When Thomas Jefferson commissioned an expedition to explore the western frontier in 1803, he called upon two men who, among other things, were valiant record-keepers. Meriwether Lewis, a secretary, and William Clark, a cartographer, spent three years exploring and documenting an unknown territory. Some of the most important things to come from the Lewis and Clark Expedition were their personal journals, which contained invaluable information used by those who followed their trail westward.
The value of record-keeping cannot be overstated. Advanced civilizations require written language, arts, sciences and government – which all begin with record-keeping. The same can be said about business. While all businesses keep records, there is a significant difference between a cave painting and the Great Library of Alexandria. Unfortunately, some business owners remain in the stone age of record-keeping, which can create significant liability.
Both Federal and State law require employers to create and maintain employment records. This includes payroll records, employee’s name, address, occupation, hours worked each day and week, wages paid and date of payment, amounts earned as straight-time pay and overtime, and deductions. These records must be maintained for three years. [Lab.C. §§ 226(a), 1174(d), 29 CFR § 516.5]. Other records, such as time and earning cards and work schedules must be kept for two years. [29 CFR § 516.6].
California law also requires employers to provide employees with wage statements (also known as pay stubs). The wage statements must include, the employer’s name and address; employee’s name and the last four digits of the employee’s Social Security number; inclusive dates for which the employee is being paid; gross wages earned; the applicable hourly rate and total hours worked for nonexempt employees (for employees paid on a piece rate basis, the applicable piece rate and units earned); all deductions; net wages earned; and if the employer is a temporary services employer, the rate of pay and total hours worked for each temporary services assignment. Lab.C. § 226(a).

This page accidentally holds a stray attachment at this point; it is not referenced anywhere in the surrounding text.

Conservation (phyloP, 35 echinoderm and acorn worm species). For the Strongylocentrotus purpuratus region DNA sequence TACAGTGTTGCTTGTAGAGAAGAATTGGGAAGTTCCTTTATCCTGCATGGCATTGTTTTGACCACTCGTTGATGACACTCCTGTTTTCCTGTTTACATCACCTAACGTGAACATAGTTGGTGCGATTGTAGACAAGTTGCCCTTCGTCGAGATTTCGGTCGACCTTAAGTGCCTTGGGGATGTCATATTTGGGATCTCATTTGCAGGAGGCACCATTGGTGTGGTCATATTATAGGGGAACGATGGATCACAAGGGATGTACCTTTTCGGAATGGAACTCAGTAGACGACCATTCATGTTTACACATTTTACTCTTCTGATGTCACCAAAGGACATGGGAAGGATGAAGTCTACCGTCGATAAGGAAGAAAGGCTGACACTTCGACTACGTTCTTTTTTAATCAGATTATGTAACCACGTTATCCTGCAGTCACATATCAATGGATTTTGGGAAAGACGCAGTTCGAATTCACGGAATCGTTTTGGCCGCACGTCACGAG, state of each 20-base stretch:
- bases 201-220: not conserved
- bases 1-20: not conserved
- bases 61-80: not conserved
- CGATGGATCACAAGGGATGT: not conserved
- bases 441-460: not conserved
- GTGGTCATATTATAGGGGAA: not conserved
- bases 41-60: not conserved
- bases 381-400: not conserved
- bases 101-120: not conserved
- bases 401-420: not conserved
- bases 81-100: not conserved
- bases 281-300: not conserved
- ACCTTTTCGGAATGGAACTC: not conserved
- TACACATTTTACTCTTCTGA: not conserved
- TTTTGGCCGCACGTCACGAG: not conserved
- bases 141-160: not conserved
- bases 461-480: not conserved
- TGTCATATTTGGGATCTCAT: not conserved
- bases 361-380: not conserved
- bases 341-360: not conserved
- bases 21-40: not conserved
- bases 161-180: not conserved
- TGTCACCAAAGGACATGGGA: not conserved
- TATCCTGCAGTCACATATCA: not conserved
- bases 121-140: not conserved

The wage statement requirement provides employees with an opportunity to calculate the wages owed to them. To illustrate the need for accurate wage statements, imagine playing blackjack at a casino and having a hand totaling twenty. There would be outrage at the table if the the dealer claims to have cards totaling twenty-one without showing the full hand. Just as gaming rules require blackjack dealers to show all their cards, the law requires that employers provide a full accounting of employee wages.
An employer who violates the wage statement requirements is subject to civil penalties under Lab.C. § 226.3. This includes recovery of the greater of all actual damages or fifty dollars ($50) for the initial pay period in which violation occurs and one hundred dollars ($100) per employee for each violation in a subsequent pay period, not to exceed an aggregate penalty of four thousand dollars ($4,000). The employee would also be entitled to an award of costs and reasonable attorney’s fees.
Current and former employees (or a representative) also have the right to inspect and receive a copy of the personnel files and records that relate to the employee’s performance or to any grievance concerning the employee. Labor Code § 1198.5. A violation of this provision is a penalty of $750 and attorneys’ fees should the employee be required to sue for the records. Under Labor Code § 1174.5, an employer who willfully fails to maintain records is subject to a civil penalty of $500.
If the civil penalties are not enough to discourage poor record-keeping, consider the ramifications it can have during litigation. If an employee alleges unpaid overtime, the employer will not be able to receive the benefit of poor record-keeping. If time sheets and payroll records are absent, a jury may consider the employee’s reasonable calculation of damages. In this situation, an employer can be found liable for an amount greater than the actual offense.
The best advice for an employer is to maintain accurate records and “show its hand” when required to do so. Being able to show favorable cards can prevent or win a lawsuit, so employers should strive to have records that can accurately show compliance with the law. If you intend to build a business, considering building it upon an foundation of accurate record-keeping.
Daniel Thompson is an employment attorney with Davis & Wojcik APLC, a Southern California based law firm specializing in labor and employment matters with offices located in Temecula and Hemet. He is also the author of Land of Liability: A Guide for California Employers. He can be reached at (951) 652-9000 or by visiting www.dw.law.